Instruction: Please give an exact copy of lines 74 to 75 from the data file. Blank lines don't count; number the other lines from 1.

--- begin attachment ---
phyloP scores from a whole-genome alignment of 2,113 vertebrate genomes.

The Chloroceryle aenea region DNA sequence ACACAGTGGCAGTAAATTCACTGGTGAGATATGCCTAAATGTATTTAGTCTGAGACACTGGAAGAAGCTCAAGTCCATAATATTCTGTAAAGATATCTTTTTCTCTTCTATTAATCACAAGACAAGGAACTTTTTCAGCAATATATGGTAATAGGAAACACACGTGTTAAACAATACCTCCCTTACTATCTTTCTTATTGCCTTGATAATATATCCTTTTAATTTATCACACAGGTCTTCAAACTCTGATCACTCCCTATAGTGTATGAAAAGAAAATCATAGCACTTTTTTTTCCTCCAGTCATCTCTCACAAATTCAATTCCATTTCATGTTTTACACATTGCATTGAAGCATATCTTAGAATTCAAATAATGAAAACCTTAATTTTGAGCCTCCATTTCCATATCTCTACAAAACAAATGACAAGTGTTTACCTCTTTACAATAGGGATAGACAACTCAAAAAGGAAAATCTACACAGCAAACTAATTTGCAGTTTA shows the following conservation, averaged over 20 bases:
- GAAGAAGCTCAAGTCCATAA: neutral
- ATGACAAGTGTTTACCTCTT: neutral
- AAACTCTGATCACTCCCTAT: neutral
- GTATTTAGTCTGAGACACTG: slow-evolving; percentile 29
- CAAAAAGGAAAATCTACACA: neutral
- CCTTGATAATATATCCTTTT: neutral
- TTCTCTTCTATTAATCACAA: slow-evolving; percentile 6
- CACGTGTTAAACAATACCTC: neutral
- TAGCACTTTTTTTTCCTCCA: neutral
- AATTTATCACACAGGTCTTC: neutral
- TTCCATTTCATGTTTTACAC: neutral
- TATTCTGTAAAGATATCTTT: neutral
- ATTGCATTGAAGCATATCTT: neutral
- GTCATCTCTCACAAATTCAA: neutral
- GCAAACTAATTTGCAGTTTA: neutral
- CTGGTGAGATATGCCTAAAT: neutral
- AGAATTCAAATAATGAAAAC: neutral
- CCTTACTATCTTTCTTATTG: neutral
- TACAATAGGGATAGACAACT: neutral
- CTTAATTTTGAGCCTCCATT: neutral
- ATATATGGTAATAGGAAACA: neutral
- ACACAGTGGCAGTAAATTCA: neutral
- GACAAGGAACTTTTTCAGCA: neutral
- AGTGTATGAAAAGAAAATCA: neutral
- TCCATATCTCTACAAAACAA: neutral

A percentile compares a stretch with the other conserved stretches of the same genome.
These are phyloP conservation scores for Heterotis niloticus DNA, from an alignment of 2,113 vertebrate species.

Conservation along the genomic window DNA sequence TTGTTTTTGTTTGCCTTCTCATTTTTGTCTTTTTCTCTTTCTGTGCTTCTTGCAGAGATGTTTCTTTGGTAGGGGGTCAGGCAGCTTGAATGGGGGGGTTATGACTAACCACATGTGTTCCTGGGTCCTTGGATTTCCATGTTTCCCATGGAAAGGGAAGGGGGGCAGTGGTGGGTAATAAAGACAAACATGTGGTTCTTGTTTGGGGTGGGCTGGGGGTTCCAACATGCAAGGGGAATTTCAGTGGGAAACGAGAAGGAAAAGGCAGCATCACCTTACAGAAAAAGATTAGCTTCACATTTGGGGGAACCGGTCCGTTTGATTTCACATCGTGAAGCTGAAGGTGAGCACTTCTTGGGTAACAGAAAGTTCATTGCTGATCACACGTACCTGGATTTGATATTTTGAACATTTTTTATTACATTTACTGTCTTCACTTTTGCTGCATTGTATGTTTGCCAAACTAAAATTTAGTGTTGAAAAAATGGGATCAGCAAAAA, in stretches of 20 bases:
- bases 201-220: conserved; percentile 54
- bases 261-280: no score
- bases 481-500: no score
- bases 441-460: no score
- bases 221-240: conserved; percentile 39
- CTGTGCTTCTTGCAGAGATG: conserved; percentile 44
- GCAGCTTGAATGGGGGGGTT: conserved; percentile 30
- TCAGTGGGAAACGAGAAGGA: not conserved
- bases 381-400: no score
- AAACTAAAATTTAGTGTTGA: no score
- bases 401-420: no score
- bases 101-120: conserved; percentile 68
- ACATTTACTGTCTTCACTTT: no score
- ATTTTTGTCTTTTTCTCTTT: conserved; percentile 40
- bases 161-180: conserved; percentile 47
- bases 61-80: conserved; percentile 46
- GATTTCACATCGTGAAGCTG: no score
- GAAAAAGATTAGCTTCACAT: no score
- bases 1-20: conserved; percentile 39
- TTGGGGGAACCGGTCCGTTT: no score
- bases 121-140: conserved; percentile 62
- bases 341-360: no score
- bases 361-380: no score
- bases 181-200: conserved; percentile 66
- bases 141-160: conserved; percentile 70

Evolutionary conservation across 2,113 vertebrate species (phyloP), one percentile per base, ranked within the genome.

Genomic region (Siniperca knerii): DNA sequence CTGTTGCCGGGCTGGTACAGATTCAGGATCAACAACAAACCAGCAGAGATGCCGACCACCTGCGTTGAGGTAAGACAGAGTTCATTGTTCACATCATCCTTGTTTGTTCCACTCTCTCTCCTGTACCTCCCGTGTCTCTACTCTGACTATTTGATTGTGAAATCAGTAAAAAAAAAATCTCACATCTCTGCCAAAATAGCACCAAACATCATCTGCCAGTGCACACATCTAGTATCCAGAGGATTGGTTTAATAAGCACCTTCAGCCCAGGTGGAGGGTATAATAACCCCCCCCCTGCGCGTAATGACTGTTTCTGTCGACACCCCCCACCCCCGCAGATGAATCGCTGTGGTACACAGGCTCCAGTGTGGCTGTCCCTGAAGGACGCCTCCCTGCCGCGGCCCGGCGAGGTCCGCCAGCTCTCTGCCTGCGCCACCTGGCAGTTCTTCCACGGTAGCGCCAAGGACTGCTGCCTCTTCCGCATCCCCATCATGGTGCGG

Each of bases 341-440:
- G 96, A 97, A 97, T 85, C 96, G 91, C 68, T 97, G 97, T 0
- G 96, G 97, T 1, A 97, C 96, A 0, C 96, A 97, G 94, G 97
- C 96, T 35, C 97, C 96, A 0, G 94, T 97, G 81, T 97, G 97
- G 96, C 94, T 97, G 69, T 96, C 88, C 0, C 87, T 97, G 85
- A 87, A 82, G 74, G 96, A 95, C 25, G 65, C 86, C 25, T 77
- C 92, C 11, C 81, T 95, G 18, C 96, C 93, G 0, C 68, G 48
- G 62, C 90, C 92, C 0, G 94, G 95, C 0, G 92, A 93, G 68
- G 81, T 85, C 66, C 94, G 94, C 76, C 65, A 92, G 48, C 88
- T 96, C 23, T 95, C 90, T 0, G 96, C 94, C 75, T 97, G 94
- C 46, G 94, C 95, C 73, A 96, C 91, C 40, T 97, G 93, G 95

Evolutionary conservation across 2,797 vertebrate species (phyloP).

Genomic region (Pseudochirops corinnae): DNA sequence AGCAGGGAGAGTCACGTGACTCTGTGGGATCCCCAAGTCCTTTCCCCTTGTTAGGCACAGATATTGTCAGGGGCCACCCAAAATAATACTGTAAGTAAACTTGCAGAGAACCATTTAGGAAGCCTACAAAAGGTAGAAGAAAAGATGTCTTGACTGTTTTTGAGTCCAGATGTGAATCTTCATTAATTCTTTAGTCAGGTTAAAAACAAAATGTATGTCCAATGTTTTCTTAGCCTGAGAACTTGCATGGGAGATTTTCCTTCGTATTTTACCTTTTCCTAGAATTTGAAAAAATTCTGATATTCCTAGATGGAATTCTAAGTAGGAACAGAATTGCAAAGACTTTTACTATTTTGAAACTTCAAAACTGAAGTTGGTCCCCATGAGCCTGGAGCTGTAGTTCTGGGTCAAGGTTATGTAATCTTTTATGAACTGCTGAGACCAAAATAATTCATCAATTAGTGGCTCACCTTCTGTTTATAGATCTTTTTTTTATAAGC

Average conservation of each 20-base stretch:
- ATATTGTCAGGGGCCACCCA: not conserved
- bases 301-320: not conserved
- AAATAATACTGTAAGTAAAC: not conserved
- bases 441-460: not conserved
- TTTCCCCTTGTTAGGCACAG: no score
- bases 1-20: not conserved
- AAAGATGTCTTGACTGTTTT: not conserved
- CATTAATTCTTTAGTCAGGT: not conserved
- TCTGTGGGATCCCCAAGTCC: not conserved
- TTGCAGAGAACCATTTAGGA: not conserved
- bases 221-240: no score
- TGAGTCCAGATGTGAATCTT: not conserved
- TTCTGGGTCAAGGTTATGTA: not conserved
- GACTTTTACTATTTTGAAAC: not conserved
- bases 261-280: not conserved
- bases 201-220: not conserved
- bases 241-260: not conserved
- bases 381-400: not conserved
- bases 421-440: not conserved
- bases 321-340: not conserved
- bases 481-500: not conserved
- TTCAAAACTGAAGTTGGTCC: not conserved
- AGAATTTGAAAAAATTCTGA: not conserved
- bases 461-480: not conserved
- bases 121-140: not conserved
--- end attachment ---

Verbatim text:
- AAATAATACTGTAAGTAAAC: not conserved
- bases 441-460: not conserved